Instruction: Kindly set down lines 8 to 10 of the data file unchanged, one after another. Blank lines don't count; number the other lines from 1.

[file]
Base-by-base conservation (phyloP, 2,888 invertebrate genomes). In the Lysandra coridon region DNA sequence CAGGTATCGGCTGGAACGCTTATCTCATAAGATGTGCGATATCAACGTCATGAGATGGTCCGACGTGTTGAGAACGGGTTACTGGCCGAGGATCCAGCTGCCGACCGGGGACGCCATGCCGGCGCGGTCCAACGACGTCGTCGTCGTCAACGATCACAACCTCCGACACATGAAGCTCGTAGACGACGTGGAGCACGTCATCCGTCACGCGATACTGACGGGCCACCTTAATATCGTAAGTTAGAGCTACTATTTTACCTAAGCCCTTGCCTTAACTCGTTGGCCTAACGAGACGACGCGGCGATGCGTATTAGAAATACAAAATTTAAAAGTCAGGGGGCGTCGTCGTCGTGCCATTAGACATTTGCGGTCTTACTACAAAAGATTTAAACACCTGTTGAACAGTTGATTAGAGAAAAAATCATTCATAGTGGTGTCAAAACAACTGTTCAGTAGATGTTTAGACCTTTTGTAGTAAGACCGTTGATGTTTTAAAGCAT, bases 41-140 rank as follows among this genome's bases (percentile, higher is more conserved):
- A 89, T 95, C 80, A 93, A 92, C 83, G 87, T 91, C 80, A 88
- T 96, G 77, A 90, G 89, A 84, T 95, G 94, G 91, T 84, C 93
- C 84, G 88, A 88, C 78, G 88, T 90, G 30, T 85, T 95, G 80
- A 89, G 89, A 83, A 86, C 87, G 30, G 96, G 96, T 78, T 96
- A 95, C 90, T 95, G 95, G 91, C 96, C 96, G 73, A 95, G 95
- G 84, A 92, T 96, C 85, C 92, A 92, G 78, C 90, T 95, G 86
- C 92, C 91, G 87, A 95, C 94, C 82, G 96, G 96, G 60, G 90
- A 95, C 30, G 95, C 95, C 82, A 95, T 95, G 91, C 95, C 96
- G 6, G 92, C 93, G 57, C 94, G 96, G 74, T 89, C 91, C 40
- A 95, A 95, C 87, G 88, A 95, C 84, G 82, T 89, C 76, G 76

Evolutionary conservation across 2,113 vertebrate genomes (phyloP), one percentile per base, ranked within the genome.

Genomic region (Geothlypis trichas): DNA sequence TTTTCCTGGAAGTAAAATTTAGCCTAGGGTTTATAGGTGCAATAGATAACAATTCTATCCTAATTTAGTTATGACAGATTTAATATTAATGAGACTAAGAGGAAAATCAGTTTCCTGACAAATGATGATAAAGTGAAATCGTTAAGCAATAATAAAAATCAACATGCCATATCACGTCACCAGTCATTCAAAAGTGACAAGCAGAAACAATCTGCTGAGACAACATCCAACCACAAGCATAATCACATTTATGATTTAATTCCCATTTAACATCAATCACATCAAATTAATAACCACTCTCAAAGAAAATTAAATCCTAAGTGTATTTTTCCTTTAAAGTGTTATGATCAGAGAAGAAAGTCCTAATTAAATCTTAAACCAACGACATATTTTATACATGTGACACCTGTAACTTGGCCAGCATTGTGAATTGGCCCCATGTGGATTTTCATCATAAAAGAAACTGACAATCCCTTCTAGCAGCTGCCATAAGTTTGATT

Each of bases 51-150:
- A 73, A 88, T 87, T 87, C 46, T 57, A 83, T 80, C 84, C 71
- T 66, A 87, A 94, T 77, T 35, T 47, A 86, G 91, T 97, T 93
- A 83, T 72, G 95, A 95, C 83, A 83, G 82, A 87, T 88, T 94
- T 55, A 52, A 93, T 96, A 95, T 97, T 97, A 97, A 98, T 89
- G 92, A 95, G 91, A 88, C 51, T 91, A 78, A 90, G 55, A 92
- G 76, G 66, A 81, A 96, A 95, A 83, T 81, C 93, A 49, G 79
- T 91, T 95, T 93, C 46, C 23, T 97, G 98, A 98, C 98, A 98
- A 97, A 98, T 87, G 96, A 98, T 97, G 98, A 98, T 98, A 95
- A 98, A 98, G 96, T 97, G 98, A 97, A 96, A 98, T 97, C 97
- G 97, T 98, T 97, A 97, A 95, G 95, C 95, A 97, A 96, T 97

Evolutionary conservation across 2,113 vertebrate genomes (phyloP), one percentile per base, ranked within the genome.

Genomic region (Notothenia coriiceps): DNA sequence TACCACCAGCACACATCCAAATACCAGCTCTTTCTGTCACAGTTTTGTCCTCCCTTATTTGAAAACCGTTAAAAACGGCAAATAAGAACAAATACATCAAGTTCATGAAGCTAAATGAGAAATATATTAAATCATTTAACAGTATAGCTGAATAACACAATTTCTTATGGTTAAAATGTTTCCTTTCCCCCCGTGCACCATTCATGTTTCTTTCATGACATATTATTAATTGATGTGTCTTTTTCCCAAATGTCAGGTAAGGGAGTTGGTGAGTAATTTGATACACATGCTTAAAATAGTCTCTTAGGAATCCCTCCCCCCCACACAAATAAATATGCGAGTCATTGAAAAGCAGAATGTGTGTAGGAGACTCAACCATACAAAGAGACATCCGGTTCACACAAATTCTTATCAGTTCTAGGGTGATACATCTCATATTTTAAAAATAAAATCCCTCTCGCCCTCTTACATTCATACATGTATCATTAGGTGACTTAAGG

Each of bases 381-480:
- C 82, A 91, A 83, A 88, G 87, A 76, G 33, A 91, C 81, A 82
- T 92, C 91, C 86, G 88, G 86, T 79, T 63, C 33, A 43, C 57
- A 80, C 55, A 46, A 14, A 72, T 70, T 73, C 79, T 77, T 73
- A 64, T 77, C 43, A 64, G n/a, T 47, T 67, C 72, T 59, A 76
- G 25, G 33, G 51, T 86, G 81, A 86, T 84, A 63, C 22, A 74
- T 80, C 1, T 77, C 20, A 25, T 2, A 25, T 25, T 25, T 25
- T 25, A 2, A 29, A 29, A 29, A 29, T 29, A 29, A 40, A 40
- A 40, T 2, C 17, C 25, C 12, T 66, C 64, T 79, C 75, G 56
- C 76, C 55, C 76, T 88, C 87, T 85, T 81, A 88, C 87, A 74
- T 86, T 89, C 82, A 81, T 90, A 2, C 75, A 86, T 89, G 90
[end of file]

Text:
- C 92, C 91, G 87, A 95, C 94, C 82, G 96, G 96, G 60, G 90
- A 95, C 30, G 95, C 95, C 82, A 95, T 95, G 91, C 95, C 96
- G 6, G 92, C 93, G 57, C 94, G 96, G 74, T 89, C 91, C 40